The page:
Electrical treatment of severe head and neck cancer pain
Bauer, William. Electrical treatment of severe head and neck cancer pain. Archives of Otolaryngology. 1983; 109(6):382-383. Download Article
This is an early report of Alpha-Stim results on severe intractable cancer pain that failed to achieve relief with “heavy medication” and surgery conducted by the Division of Otolaryngology, Case Western Reserve University School of Medicine, and the Veterans Administration Medical Center in Cleveland, Ohio. The author states that the 3 cases anecdotally presented are representative of similar cases treated by Alpha-Stim. Without exception, in every case there was a positive effect in decreasing pain. Objectively, these patients could be followed up by the amount of pain medication they required.
In case 1, a 58 year old man had squamous cell carcinoma of the laryngeopharynx staged at T4N2M0, full course radiation therapy and radical neck dissection. After failing to achieve pain relief with 7 mg of morphine sulfate every 4 hours along with various sedatives, he achieved complete relief without medication at all for one week following 3 daily, 10 minute Alpha-Stim treatments of 500 A at 0.5 Hz, and then was maintained pain free with Alpha-Stim treatments every 3 days for 1 minute. Case 2, a 54 year old man who also had a neck dissection and radiation for a T3N0M0 lesion of the larynx, and a primary squamous cell tumor of the left lung, required a combination of codeine, zomepirac sodium (Zomax), and amitriptyline hydrochloride (Elavil), which provided little relief. After 6 minutes of Alpha-Stim treatment he had complete relief of pain for 50 hours, after which further treatment caused the pain to disappear again. Case 3 was a 59 year old man who had a T4N1M0 squamous cell carcinoma of the base of the tongue and supraglottis. Codeine and meperidine failed to completely control his severe pain radiating to both ears. The pain was completely relieved for 8 hours after 12 minutes of Alpha-Stim treatment. The second treatment lasted 24 hours.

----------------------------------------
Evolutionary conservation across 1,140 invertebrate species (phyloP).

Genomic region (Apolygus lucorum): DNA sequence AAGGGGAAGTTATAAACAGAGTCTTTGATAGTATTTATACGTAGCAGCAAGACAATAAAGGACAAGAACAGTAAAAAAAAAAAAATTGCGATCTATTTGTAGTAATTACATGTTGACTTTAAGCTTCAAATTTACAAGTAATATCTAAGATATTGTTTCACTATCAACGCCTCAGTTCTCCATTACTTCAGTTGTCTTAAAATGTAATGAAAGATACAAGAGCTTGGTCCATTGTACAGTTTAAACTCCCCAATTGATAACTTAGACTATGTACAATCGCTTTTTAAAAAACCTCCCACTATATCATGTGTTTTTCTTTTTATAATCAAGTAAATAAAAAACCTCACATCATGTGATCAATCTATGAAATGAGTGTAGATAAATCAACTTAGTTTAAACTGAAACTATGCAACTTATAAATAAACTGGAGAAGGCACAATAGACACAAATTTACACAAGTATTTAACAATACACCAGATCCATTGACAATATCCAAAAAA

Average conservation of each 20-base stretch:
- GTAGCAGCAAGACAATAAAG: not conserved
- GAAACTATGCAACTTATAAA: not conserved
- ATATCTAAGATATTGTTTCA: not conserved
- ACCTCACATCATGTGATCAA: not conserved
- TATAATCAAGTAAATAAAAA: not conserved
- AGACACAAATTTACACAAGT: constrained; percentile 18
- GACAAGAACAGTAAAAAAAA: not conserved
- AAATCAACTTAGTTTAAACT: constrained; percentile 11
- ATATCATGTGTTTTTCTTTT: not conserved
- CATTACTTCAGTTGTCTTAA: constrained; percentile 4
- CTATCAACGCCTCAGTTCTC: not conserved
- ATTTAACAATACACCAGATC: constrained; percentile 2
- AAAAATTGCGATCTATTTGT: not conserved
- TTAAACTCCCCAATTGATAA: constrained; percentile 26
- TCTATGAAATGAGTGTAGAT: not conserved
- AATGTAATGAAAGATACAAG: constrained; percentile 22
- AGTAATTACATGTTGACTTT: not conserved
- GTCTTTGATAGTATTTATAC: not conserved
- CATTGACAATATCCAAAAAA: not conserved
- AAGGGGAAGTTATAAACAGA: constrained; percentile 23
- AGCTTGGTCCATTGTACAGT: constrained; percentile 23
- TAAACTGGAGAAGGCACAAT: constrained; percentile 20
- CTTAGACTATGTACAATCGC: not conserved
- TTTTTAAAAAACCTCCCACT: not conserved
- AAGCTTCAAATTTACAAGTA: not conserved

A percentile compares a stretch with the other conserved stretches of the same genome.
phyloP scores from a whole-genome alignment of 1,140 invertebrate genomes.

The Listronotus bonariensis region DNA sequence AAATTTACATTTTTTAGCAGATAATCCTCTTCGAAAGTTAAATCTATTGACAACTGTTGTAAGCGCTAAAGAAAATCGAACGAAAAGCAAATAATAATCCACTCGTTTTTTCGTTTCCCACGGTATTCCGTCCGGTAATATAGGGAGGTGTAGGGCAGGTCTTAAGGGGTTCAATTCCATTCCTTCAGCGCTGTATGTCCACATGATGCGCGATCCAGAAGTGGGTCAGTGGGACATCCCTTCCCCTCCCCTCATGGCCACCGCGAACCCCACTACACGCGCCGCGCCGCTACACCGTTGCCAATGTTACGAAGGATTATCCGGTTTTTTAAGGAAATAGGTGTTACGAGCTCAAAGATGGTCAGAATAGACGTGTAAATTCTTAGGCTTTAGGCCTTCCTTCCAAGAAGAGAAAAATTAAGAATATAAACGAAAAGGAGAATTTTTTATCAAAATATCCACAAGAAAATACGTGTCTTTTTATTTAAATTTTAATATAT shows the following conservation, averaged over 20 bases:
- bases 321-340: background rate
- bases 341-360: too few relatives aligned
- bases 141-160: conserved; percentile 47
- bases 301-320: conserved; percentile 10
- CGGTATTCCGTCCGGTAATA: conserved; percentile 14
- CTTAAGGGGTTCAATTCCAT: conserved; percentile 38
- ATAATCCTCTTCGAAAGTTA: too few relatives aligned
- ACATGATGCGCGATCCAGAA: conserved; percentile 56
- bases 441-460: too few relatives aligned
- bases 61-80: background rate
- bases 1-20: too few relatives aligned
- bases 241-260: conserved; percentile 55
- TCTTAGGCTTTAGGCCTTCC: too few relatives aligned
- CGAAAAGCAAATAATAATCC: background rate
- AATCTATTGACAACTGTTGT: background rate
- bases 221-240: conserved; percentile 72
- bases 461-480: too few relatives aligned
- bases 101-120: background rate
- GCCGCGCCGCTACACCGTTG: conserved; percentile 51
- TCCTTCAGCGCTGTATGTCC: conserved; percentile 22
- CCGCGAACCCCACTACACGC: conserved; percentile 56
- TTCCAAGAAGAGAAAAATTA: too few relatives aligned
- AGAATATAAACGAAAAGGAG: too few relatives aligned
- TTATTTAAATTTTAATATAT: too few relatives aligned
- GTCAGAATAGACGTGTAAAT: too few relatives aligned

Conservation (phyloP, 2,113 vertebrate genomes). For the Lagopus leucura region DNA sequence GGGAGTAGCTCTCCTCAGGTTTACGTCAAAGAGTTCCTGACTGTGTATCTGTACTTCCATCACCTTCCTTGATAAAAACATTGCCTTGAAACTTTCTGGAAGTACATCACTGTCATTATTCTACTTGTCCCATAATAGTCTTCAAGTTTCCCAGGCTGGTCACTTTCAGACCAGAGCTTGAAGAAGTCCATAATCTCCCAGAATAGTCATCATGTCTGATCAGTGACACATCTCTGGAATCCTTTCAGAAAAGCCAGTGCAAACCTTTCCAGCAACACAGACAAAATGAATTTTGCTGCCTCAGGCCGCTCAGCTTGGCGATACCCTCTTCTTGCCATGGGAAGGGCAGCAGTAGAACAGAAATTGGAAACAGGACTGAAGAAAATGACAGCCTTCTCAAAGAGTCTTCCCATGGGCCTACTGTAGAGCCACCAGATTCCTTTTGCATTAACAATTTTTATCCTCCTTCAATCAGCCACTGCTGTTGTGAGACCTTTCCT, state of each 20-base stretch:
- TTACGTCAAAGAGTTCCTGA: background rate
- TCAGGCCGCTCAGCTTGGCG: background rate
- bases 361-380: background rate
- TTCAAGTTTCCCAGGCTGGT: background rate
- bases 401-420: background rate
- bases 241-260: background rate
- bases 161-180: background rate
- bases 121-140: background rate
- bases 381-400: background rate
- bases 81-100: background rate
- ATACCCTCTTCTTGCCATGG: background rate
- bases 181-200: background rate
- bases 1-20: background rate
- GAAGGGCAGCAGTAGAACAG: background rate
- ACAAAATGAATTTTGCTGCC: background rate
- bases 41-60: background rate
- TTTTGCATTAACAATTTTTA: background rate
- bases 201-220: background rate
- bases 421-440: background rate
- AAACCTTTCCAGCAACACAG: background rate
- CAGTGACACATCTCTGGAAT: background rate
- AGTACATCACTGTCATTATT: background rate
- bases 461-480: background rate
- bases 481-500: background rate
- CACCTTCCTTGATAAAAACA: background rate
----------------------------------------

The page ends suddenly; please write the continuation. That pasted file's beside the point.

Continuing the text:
The author noted that the longevity of the results was especially encouraging. In every case pain relief lasted at least 8 hours, and in case 2, the effect lasted more than 3 weeks. There was no indication of side effects, and usually there was no sensation of the electrical stimulus. The positive results are unquestionable, and this form of electrical stimulation should not be confused with [other forms of] TENS.
Note: This is often reprinted by Alpha-Stim competitors to sell other “microcurrent” devices, but Dr. Bauer reported on his findings with Alpha-Stim technology only.
Graph of two Studies (also see Boswell, 1989)
The graph shows that the three patients in the first study, who were being treated specifically for pain, lost all pain sensation following 10, 6 and 12 minutes respectively with the probes. The fourth patient (from Boswell, 1989) was not being treated specifically for pain, but found the pain in total remission after an average of 15 minutes of probe stimulation to the radiated area.